Prior to the game, the left fielder released a statement in which he expressed his gratitude for the past eight seasons with the Cardinals’ organization:

I would like to thank Mr. Dewitt, Mo and the entire ownership group for the opportunity to play for the St. Louis Cardinals.

I am proud of what we have accomplished on and off the field during the past seven years. I have also been humbled by the incredible support and participation in our Homers for Health program.

It has been an honor to play in front of such great fans and for such a historic organization. I can honestly say it has been a dream come true.

While I’m disappointed this could be it here in St. Louis, I understand that it might be time to move on.

I’d like to express my love and admiration for Tony, Mike and all of the coaches and staff that I have had the pleasure to do life with these past seven-plus years.

The most emotional part of this is my teammates and the relationships I’ve built with some of these guys over the years. Particularly, Adam and Yadi, to be considered part of the core with two of the finest human beings I’ve ever known.

Finally, I’m eternally thankful for the Lord bringing me to the city of St. Louis in August of 2008. Lots of cool stuff has happened since then. On behalf of my wife Leslee and our children Jackson, Ethan, Gracyn and Reed: Thank you!

Angel Pagan body-slammed a fan on the field

SAN FRANCISCO, CA - SEPTEMBER 13: Angel Pagan #16 of the San Francisco Giants argues with umpire Jerry Meals #41 after a called third strike during the first inning against the San Diego Padres at AT&T Park on September 13, 2016 in San Francisco, California.  (Photo by Jason O. Watson/Getty Images)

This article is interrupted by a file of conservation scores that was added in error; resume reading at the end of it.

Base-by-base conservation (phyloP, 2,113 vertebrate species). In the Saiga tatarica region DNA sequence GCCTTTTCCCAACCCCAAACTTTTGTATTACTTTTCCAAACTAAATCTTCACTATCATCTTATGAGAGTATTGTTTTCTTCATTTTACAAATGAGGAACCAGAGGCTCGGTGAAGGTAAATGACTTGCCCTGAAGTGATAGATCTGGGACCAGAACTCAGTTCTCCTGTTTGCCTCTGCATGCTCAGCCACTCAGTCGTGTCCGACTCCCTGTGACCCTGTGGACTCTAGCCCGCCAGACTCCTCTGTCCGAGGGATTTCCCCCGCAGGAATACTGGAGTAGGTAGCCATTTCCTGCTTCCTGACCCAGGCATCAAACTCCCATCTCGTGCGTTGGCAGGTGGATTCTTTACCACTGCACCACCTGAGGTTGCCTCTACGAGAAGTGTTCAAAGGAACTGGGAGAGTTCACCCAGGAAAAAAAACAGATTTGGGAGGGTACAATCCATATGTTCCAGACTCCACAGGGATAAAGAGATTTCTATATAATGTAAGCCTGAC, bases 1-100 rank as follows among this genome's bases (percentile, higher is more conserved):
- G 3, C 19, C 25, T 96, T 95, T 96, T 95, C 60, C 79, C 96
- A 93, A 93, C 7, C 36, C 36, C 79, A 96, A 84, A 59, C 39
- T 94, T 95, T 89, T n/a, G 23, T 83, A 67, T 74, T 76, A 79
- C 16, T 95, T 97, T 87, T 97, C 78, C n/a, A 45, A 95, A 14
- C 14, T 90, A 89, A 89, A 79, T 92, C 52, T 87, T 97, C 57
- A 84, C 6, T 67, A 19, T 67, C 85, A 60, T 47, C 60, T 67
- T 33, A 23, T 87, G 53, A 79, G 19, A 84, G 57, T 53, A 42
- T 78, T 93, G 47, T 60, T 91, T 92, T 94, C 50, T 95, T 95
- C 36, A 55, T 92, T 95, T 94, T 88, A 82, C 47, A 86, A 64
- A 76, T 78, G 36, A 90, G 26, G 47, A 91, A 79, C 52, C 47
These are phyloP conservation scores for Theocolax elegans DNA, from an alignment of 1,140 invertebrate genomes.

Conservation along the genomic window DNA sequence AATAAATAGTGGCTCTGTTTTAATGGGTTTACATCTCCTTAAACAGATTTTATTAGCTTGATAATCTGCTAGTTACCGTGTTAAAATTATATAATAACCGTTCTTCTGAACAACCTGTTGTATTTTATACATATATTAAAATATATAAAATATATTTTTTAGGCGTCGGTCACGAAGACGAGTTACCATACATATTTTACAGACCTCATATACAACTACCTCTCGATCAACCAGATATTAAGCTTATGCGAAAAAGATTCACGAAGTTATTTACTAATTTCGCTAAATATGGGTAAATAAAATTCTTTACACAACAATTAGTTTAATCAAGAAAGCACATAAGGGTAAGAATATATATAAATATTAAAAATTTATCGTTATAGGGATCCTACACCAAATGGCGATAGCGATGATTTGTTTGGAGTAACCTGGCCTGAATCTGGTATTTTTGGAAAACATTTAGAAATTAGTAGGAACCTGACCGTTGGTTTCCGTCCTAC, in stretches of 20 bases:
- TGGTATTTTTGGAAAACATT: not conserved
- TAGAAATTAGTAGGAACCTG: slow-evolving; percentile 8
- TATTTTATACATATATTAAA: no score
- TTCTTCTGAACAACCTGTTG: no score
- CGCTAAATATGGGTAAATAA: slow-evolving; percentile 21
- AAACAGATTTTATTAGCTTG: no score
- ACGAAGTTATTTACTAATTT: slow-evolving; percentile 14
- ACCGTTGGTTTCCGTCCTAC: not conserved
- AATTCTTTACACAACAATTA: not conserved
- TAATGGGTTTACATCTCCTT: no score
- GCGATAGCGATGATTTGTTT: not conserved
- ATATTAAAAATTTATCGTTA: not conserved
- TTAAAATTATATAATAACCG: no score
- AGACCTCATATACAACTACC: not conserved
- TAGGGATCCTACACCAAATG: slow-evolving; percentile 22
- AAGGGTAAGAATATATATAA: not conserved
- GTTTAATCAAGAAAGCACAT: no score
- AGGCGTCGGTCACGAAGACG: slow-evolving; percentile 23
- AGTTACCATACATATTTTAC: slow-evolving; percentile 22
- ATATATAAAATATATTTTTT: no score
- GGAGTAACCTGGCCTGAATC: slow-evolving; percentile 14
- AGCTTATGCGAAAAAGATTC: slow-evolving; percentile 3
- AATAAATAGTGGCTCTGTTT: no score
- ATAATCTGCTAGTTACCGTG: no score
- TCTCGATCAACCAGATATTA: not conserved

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Don’t interrupt Angel Pagan in the middle of a wild card race. Better yet, don’t interrupt him at all.

A fan learned that the hard way during Friday’s Giants-Dodgers game. In the fourth inning, a group of fans ran onto the field with white flowers in their hands, presumably to hand to Giants players. According to eyewitness accounts, one player was reprimanded by San Francisco starter Madison Bumgarner, while Buster Posey fended off another.

Angel Pagan, however, took more extreme and inventive measures.

On-field security started closing in on the fan as he approached Pagan, but didn’t appear to pick up the pace until the outfielder dropped him on the field.

Vin Scully, who was wrapping up the third-to-last game of his career, provided play-by-play of the incident.

A couple of kids, trying to steal a moment, slow down the game, running on the field and just taking a big moment on the big stage. They’ve got one of them in right field, and the other one is nailed down by Pagan in left field. And the crowd loved that! They went up to do something with Angel Pagan, but [Pagan] grabbed him and slammed him to the ground, and they’re taking him off the field. […] Doesn’t that bring you back to the ’60s, and the flower children? Oh what, you don’t remember the ’60s? Okay.

The next time you want to send a message to a player, maybe try a tweet (throw in a flower emoji or two if you feel so inclined). Just don’t make a showy display of affection in the middle of a game. It’s bound to go badly, at least where Angel Pagan is concerned.